In early recovery, I learned that one tool to always keep in my toolbox is an attitude of gratitude. Being grateful is a simple attitude with a profound effect. It reminds me of the good in my life when days are full of chaos and tantrums. Being grateful begins with me, ends with me, and allows others to get the best version of me — the thankful one.

This year, I am thankful for many things. In no particular order, my gratitude list looks like this:

My family

My husband, my daughters, my dog, my cat, and beyond. We are far from perfect, but we are perfect together. I am thankful for the arguments, for the discussions, for the love, and for the support. I am even thankful for my 3-year-old’s tantrums, because they remind me that she is strong-willed, determined, and passionate.

My parents

They live upstairs from us, and they are essential to our daily lives. Nana and Pepere play a huge role in my daughters’ lives, and for that, I feel so much gratitude. The bond I see between my girls and my parents is amazing: 18-year-old me could have never imagined wanting to live with my parents as an adult; 38-year-old me can’t imagine living any other way.

My job

I often describe it as a 6-year-old’s dream come true, and that is completely accurate. While I may not enjoy every day, every class, or every student, I truly enjoy going to work and the career I am blessed with. I can’t imagine doing anything different with my life, and I’m so happy that my first grade teacher (and so many others) inspired me to follow in her footsteps.

My diabetes

Yes, I know this one sounds weird, but my type 1 diabetes has made me the woman I am today. I wouldn’t be so determined or resilient without having lived with diabetes for the past 27 years. It has taught me to get up and move when I have to, and to slow down and take care of myself when I need to. Diabetes has been with me for so long that I am not sure I would know how to live life without it (but I’ll definitely be willing to try as soon as they come up with a cure!).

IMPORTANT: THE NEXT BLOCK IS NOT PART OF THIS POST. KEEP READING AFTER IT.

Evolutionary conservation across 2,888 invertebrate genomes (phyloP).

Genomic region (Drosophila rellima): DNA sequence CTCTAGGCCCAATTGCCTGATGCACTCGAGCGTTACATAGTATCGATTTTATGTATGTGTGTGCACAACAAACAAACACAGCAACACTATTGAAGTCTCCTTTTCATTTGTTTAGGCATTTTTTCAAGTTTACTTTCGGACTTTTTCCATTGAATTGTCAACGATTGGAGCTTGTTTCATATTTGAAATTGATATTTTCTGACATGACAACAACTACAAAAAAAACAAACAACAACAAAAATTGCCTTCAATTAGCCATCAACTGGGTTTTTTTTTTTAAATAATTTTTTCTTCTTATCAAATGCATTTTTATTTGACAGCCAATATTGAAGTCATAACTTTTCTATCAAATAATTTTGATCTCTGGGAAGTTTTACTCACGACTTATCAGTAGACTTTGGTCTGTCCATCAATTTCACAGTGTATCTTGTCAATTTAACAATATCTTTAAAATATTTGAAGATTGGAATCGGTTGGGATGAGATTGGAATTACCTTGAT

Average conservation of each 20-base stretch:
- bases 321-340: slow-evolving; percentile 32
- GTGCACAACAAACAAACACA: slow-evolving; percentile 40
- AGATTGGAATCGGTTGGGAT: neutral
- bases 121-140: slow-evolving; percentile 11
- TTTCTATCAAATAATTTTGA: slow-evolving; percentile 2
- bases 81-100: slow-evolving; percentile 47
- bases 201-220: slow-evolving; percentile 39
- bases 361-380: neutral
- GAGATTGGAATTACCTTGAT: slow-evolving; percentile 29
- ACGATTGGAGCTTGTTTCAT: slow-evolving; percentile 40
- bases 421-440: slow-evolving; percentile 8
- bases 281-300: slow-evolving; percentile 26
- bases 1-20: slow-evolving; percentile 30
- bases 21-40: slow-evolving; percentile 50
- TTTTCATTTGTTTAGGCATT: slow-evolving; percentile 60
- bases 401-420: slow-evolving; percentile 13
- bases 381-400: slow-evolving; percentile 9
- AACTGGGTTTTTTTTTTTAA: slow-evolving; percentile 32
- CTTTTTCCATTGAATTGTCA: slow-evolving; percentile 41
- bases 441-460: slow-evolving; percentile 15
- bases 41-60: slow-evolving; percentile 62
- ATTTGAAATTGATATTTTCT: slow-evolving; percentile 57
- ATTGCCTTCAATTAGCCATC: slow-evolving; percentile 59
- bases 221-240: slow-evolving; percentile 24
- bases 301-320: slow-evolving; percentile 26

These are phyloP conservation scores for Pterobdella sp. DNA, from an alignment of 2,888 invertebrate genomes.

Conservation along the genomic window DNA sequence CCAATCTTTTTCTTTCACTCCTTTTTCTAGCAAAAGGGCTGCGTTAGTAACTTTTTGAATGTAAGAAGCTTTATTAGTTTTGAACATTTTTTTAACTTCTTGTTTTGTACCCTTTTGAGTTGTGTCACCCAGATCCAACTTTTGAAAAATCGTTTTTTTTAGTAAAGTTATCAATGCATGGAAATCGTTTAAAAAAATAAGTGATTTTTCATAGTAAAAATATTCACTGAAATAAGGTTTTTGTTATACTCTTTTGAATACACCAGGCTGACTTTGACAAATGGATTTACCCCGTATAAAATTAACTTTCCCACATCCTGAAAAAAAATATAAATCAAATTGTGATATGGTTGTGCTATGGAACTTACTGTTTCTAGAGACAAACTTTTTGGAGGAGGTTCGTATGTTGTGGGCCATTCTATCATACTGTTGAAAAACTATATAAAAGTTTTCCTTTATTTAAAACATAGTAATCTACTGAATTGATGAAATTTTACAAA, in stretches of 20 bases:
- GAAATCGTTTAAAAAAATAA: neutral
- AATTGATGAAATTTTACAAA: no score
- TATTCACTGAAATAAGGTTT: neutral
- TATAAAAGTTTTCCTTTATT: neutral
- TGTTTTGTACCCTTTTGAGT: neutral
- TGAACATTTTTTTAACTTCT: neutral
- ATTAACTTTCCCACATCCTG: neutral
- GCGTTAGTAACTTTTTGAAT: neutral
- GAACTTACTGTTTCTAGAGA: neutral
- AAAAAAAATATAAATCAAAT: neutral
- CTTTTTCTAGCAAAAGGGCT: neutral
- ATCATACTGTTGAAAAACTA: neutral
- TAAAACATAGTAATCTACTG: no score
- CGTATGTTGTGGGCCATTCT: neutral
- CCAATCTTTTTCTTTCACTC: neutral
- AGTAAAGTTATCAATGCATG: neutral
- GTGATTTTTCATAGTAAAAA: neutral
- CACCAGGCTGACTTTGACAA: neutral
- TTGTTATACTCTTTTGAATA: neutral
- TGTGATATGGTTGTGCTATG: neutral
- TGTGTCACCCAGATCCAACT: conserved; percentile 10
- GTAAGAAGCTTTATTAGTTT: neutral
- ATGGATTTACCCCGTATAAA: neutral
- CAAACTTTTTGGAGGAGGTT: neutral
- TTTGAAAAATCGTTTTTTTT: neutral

My girlfriends

They are as near as another town and as far as Montreal and Los Angeles, and without them, my life would be incomplete. My friends help me stay grounded. They allow me to vent and to brag. They trust me to listen and advise. My friends are my family, and I am so very lucky to have them to accompany me on the journey of life.

It’s easy to have an attitude of gratitude during the month of November.

It’s when many begin to reflect on the past year and prepare for Thanksgiving. But feeling gratitude doesn’t have to begin and end in November — it can last throughout the year. You can keep a personal gratitude list, or you can start a group email with people you love and trust and commit to sending an email, either daily, weekly, or monthly — whatever works for you and your family or friends.

What are you grateful for today?


Sarah Casimiro
Sarah grew up in Rhode Island and now lives in West Bridgewater, making brief stops in Quincy, Fall River, and East Bridgewater, along the way. She made the leap from Rhode Island to Massachusetts way back in 1999 when she decided to pursue a teaching degree at Boston University. She chose her career in 1987 and is currently teaching high school English to 10th and 12th graders, fulfilling a 6-year-old’s dream at the age of 22, a proclamation that often brings forth snickers from her students. She became a mother for the first time in 2016 to her daughter Cecilia, then doubled down in late 2018 with the birth of her second daughter, Adelaide. She currently lives with her husband, Jason, their dog, Nanook, their cat, Moxie, and five chickens. They share a home with her parents, who live above them and also provide the most amazing childcare for Ceci and Addie. Sarah couldn’t live without her family, her insulin pump (shout out to other T1D mamas), and Starbucks iced chai lattes. She could live without angry people, essay grading, and diaper changing.